Opening Times

Sunday to Thursday
8.30 am to 4.45 pm
Friday
8.30 am to 3.15 pm

Visitors are kindly requested to arrive no later than 30 minutes before the gates close. Animals are not permitted except for assistance dogs.

Stone Settings

Arrangements

Stone Setting or Consecration arrangements are made through members’ respective synagogues and contact should therefore be made direct using the details below. We do not normally liaise directly with families to book a stone setting.

The Cemetery has its own Memorial Stone Guidelines, approved by the four owning communities, which all stonemasons must follow. These include the type of material and lettering options, maximum heights and thickness for the headstone and colour choices for chippings where appropriate.

S&P Sephardi Community
020 7289 2573

West London Synagogue
020 7723 4404

Liberal Judaism
020 7580 1663

Belsize Square Synagogue
0207 794 3949

It is customary to wait between 9 and 11 months before the new memorial is fixed to allow the ground to settle.

There are three stonemasons listed below who are licensed to work at Edgwarebury Cemetery. The cemetery cannot recommend any one stonemason over another. Individuals/families who are purchasing the stone are responsible for carrying out their own due diligence.

Memorial Masters
The Handel Smithy, 105 High Street, Edgware, Middlesex HA8 7DB
Tel: 0800 018 7275
Email: memmasters@aol.com
Website: www.memorialmasters.co.uk

A Elfes
130 High Street, Edgware, Middlesex HA8 7EL
Tel: 0203 974 1621
12 London Road, Aveley, Essex RM15 4XS
Tel: 01708 983 022
Email: enquiries@memorialgroup.co.uk
Website: www.memorialgroup.co.uk

Gary Green Monumental Masons
14 Claybury Broadway, Clayhall, Ilford, Essex IG5 0LQ
Tel: 020 8551 6866
14 Manor Park Crescent, Edgware, Middlesex HA8 7LY
Tel: 020 8381 1525
Email: info@garygreenmemorials.co.uk
Website: garygreenmemorials.co.uk

 

What is a Yahrzeit?

A Yahrzeit marks the anniversary of the passing of a loved one. The day holds special significance to the family and friends who come together to remember the life and legacy of the departed. The Yahrzeit also marks a period in which mitzvot (positive deeds) carried out on that day are hugely beneficial to the soul of the departed.

Some of the customs which are followed during the Yahrzeit period:

The family will light a Yahrzeit candle at the beginning of the Yahrzeit (this begins at nightfall) It should stay alight for 24 hours.

Family and friends visit the grave of their loved one where psalms (tehillim) and the mourners kaddish prayer are recited. (In order to recite the Kaddish, some communities will require a minyan of 10 males above Bar Mitzvah age).

The Yahrzeit is one in which we reflect on the lives of our loved ones and the legacy they left, and through good deeds we can help to uplift the spirit of the departed.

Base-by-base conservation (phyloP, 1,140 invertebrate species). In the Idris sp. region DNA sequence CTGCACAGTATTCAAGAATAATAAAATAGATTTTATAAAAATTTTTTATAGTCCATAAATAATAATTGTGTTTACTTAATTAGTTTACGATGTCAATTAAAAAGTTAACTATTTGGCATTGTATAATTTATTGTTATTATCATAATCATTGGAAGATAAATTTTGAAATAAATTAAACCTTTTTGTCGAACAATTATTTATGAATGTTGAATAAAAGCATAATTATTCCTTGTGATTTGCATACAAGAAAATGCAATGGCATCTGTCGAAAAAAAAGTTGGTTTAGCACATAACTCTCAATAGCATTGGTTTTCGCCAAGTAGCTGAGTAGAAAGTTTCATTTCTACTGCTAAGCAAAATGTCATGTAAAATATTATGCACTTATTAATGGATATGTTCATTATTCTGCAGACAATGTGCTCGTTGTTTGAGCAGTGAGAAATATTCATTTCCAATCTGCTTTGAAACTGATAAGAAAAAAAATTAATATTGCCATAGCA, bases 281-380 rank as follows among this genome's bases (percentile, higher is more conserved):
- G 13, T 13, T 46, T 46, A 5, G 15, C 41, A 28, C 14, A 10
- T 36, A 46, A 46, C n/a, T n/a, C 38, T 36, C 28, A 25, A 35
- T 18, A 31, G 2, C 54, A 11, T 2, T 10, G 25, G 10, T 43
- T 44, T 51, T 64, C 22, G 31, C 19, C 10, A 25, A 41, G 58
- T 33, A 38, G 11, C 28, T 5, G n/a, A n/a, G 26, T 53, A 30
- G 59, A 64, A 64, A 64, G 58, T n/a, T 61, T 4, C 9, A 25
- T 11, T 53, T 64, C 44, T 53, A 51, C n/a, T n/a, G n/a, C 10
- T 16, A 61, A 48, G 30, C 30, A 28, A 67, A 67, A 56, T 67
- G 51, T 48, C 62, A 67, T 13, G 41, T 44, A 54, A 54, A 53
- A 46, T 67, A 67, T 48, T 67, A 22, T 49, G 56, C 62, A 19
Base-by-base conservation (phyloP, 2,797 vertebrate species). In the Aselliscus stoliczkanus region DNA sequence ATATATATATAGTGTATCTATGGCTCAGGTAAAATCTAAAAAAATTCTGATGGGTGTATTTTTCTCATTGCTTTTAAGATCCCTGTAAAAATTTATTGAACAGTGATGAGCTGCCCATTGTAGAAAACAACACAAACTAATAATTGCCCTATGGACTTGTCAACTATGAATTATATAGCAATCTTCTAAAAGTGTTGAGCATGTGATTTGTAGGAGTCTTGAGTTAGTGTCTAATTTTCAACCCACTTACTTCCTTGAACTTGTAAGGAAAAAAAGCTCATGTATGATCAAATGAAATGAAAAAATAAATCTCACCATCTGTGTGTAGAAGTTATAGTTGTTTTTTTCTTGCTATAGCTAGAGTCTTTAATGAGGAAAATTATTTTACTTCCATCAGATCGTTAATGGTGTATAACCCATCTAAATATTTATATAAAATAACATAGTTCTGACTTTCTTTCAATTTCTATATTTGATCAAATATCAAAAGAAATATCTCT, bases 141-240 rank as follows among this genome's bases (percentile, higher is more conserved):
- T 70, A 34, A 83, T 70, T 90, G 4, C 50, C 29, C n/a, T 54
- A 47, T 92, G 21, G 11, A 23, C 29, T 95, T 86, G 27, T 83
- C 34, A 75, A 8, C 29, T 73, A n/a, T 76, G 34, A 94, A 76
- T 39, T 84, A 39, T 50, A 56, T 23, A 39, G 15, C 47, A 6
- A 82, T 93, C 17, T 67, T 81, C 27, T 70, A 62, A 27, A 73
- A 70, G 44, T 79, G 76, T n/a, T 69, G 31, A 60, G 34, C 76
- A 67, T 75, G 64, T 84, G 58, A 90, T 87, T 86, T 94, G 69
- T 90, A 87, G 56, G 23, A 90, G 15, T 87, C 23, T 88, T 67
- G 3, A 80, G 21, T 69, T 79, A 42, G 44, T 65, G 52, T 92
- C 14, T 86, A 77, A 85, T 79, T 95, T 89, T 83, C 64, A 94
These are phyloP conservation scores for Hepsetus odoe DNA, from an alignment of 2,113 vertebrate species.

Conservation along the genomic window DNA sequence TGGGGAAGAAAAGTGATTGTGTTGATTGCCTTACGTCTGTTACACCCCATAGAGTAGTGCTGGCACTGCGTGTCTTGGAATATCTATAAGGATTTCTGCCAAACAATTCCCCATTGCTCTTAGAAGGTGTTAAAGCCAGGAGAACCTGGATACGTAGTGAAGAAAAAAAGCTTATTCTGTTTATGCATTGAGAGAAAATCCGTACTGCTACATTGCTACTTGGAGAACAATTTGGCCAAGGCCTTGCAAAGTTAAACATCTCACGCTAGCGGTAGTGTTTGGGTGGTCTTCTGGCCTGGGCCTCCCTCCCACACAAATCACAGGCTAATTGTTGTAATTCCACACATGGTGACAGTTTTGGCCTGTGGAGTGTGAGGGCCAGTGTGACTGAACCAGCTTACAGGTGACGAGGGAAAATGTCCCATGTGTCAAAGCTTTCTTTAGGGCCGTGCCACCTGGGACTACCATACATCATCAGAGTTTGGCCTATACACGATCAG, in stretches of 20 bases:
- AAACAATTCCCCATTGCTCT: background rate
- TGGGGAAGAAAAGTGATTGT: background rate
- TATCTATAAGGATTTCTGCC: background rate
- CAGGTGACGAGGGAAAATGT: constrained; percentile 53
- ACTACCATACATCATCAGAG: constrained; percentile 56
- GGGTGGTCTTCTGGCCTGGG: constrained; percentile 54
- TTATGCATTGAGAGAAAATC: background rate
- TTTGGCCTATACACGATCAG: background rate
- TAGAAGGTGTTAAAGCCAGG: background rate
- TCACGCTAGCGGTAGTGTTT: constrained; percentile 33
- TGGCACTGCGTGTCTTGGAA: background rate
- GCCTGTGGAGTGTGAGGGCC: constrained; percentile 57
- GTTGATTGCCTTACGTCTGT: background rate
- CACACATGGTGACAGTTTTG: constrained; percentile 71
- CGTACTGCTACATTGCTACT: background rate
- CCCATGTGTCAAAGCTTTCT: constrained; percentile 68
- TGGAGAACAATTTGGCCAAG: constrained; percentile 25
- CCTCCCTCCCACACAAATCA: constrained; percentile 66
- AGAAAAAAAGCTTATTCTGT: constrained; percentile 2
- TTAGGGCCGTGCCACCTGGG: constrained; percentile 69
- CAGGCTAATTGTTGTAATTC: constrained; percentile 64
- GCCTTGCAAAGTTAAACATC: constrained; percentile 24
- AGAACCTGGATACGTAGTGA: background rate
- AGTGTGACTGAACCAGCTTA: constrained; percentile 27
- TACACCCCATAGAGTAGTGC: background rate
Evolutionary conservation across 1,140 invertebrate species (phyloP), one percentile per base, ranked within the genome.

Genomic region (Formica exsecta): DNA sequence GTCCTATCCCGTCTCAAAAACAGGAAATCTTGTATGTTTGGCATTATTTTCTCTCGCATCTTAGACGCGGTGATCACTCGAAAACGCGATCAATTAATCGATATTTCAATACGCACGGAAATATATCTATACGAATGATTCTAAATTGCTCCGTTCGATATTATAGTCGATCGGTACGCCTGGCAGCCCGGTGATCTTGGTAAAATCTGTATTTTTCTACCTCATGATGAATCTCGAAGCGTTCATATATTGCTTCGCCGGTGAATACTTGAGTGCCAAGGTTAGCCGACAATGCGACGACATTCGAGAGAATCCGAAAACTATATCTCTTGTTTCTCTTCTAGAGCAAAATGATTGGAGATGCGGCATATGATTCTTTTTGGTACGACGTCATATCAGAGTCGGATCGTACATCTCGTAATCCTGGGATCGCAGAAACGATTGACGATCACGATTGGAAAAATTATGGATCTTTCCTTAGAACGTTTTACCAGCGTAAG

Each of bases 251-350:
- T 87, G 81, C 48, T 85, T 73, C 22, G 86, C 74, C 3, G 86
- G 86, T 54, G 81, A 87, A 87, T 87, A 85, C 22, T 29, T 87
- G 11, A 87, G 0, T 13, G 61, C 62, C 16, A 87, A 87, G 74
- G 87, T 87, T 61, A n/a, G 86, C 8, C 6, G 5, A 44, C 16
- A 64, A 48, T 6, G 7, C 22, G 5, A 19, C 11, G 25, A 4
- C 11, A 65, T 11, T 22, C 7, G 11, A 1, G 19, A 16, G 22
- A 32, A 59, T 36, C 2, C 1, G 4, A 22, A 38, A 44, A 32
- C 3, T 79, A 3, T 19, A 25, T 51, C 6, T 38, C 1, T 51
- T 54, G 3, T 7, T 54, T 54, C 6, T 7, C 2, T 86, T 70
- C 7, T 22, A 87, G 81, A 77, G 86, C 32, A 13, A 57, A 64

Why do we place Pebbles on a Memorial?

The custom of placing small stones or pebbles on top of a memorial is an old Jewish practice that goes back to medieval times and possibly earlier. One reference is found in a commentary to the Shulchan Aruch (Code of Jewish Law) called the B’er Heitev. This explains that the custom is for the honour of the deceased person by marking the fact that his/her grave has been visited.

Long ago, the deceased was not placed in a coffin, but rather the body was prepared, washed and wrapped in a burial shroud, or for a male, in his tallit (prayer shawl). Then the body was placed in the ground, covered with soil and then large stones would be placed on top of the gravesite, preventing wild animals from digging up the remains.

Over time, individuals would go back to the gravesite and continue to place stones, ensuring the security of the site and as a way to build up the “memory” of the loved one. As time passed on, and carved monuments became the preferred memorial, the custom of leaving a visitation stone become a symbolic gesture for the visitor to say to the loved one, “I remember you…”

A common theme, however, is that stones last for eternity – as opposed to the short life span of flowers. Like the memory of our loved ones, stones will never die. Placing flowers which wither and die has never been a Jewish custom though individuals may choose to do so. In life, people may enjoy the beauty of their physical surroundings, but when they die, all of their material possessions and beauty are meaningless, and left behind. it is only their accumulated spiritual wealth that remains immortal, just like a rock, which stays forever.

Another idea is that Kohanim (Jewish priests) could become ritually impure by contacting a deceased individual—whether directly or by proximity. By using stones and rocks to mark a gravesite, therefore, visitor stones could have served as a warning to Kohanim not to approach too closely.

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